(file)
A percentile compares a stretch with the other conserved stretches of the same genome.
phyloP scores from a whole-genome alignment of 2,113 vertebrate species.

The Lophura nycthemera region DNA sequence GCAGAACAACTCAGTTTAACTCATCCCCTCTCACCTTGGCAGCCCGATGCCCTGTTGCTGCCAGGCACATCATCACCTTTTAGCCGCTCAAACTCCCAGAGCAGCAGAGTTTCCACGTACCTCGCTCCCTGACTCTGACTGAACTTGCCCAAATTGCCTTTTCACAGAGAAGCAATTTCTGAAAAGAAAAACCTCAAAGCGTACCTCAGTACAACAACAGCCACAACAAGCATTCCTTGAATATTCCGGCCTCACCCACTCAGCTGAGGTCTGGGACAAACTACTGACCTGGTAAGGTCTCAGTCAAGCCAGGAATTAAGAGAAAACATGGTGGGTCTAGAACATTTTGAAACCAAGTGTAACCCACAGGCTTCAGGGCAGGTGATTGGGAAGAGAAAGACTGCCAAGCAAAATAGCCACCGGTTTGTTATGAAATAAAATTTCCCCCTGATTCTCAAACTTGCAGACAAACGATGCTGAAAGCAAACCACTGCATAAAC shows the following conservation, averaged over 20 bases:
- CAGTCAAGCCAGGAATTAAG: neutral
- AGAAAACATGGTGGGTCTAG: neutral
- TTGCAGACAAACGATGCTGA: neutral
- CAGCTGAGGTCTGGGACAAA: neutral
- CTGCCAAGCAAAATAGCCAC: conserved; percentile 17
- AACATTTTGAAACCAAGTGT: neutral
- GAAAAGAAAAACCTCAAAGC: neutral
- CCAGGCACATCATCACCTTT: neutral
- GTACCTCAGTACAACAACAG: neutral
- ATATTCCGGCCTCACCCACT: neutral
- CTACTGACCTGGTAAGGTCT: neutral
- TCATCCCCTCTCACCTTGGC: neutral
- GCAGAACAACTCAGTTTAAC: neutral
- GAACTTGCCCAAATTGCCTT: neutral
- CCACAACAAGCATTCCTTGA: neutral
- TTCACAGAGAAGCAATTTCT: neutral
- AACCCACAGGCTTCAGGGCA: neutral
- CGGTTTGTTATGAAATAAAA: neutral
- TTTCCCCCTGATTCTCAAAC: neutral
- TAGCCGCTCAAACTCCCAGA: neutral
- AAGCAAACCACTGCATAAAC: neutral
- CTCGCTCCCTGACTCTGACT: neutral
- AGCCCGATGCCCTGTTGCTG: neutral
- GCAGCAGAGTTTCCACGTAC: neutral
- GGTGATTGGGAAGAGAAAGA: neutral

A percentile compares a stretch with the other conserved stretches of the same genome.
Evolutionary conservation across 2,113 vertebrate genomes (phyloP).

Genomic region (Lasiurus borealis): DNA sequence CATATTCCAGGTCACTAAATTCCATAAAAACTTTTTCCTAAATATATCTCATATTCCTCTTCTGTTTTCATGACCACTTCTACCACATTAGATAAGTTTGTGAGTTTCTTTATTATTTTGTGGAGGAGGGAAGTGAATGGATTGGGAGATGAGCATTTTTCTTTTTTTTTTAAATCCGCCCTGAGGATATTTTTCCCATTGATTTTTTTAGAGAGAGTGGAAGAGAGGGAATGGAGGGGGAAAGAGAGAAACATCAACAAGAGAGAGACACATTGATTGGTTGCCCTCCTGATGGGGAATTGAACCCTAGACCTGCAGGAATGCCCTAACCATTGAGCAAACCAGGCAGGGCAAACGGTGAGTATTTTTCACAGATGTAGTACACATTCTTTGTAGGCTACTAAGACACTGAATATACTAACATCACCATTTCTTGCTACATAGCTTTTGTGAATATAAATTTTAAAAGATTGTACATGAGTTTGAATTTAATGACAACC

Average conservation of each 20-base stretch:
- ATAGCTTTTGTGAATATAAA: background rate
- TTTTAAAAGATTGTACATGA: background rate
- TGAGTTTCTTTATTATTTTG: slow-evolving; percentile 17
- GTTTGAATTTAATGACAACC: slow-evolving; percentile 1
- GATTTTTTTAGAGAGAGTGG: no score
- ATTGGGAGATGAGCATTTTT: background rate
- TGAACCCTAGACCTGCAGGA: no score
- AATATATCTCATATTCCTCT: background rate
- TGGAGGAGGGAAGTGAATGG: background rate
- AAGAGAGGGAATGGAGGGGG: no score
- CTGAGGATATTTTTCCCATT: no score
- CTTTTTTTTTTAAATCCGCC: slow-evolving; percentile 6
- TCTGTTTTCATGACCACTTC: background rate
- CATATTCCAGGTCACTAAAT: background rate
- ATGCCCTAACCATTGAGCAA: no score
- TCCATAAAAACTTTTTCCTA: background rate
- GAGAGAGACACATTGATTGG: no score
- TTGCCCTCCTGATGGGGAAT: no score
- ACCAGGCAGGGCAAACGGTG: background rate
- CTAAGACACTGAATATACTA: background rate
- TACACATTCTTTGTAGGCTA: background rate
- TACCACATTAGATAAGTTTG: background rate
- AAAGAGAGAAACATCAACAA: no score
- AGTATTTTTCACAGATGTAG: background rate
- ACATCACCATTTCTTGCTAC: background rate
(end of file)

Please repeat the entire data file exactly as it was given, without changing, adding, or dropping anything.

A percentile compares a stretch with the other conserved stretches of the same genome.
phyloP scores from a whole-genome alignment of 2,113 vertebrate species.

The Lophura nycthemera region DNA sequence GCAGAACAACTCAGTTTAACTCATCCCCTCTCACCTTGGCAGCCCGATGCCCTGTTGCTGCCAGGCACATCATCACCTTTTAGCCGCTCAAACTCCCAGAGCAGCAGAGTTTCCACGTACCTCGCTCCCTGACTCTGACTGAACTTGCCCAAATTGCCTTTTCACAGAGAAGCAATTTCTGAAAAGAAAAACCTCAAAGCGTACCTCAGTACAACAACAGCCACAACAAGCATTCCTTGAATATTCCGGCCTCACCCACTCAGCTGAGGTCTGGGACAAACTACTGACCTGGTAAGGTCTCAGTCAAGCCAGGAATTAAGAGAAAACATGGTGGGTCTAGAACATTTTGAAACCAAGTGTAACCCACAGGCTTCAGGGCAGGTGATTGGGAAGAGAAAGACTGCCAAGCAAAATAGCCACCGGTTTGTTATGAAATAAAATTTCCCCCTGATTCTCAAACTTGCAGACAAACGATGCTGAAAGCAAACCACTGCATAAAC shows the following conservation, averaged over 20 bases:
- CAGTCAAGCCAGGAATTAAG: neutral
- AGAAAACATGGTGGGTCTAG: neutral
- TTGCAGACAAACGATGCTGA: neutral
- CAGCTGAGGTCTGGGACAAA: neutral
- CTGCCAAGCAAAATAGCCAC: conserved; percentile 17
- AACATTTTGAAACCAAGTGT: neutral
- GAAAAGAAAAACCTCAAAGC: neutral
- CCAGGCACATCATCACCTTT: neutral
- GTACCTCAGTACAACAACAG: neutral
- ATATTCCGGCCTCACCCACT: neutral
- CTACTGACCTGGTAAGGTCT: neutral
- TCATCCCCTCTCACCTTGGC: neutral
- GCAGAACAACTCAGTTTAAC: neutral
- GAACTTGCCCAAATTGCCTT: neutral
- CCACAACAAGCATTCCTTGA: neutral
- TTCACAGAGAAGCAATTTCT: neutral
- AACCCACAGGCTTCAGGGCA: neutral
- CGGTTTGTTATGAAATAAAA: neutral
- TTTCCCCCTGATTCTCAAAC: neutral
- TAGCCGCTCAAACTCCCAGA: neutral
- AAGCAAACCACTGCATAAAC: neutral
- CTCGCTCCCTGACTCTGACT: neutral
- AGCCCGATGCCCTGTTGCTG: neutral
- GCAGCAGAGTTTCCACGTAC: neutral
- GGTGATTGGGAAGAGAAAGA: neutral

A percentile compares a stretch with the other conserved stretches of the same genome.
Evolutionary conservation across 2,113 vertebrate genomes (phyloP).

Genomic region (Lasiurus borealis): DNA sequence CATATTCCAGGTCACTAAATTCCATAAAAACTTTTTCCTAAATATATCTCATATTCCTCTTCTGTTTTCATGACCACTTCTACCACATTAGATAAGTTTGTGAGTTTCTTTATTATTTTGTGGAGGAGGGAAGTGAATGGATTGGGAGATGAGCATTTTTCTTTTTTTTTTAAATCCGCCCTGAGGATATTTTTCCCATTGATTTTTTTAGAGAGAGTGGAAGAGAGGGAATGGAGGGGGAAAGAGAGAAACATCAACAAGAGAGAGACACATTGATTGGTTGCCCTCCTGATGGGGAATTGAACCCTAGACCTGCAGGAATGCCCTAACCATTGAGCAAACCAGGCAGGGCAAACGGTGAGTATTTTTCACAGATGTAGTACACATTCTTTGTAGGCTACTAAGACACTGAATATACTAACATCACCATTTCTTGCTACATAGCTTTTGTGAATATAAATTTTAAAAGATTGTACATGAGTTTGAATTTAATGACAACC

Average conservation of each 20-base stretch:
- ATAGCTTTTGTGAATATAAA: background rate
- TTTTAAAAGATTGTACATGA: background rate
- TGAGTTTCTTTATTATTTTG: slow-evolving; percentile 17
- GTTTGAATTTAATGACAACC: slow-evolving; percentile 1
- GATTTTTTTAGAGAGAGTGG: no score
- ATTGGGAGATGAGCATTTTT: background rate
- TGAACCCTAGACCTGCAGGA: no score
- AATATATCTCATATTCCTCT: background rate
- TGGAGGAGGGAAGTGAATGG: background rate
- AAGAGAGGGAATGGAGGGGG: no score
- CTGAGGATATTTTTCCCATT: no score
- CTTTTTTTTTTAAATCCGCC: slow-evolving; percentile 6
- TCTGTTTTCATGACCACTTC: background rate
- CATATTCCAGGTCACTAAAT: background rate
- ATGCCCTAACCATTGAGCAA: no score
- TCCATAAAAACTTTTTCCTA: background rate
- GAGAGAGACACATTGATTGG: no score
- TTGCCCTCCTGATGGGGAAT: no score
- ACCAGGCAGGGCAAACGGTG: background rate
- CTAAGACACTGAATATACTA: background rate
- TACACATTCTTTGTAGGCTA: background rate
- TACCACATTAGATAAGTTTG: background rate
- AAAGAGAGAAACATCAACAA: no score
- AGTATTTTTCACAGATGTAG: background rate
- ACATCACCATTTCTTGCTAC: background rate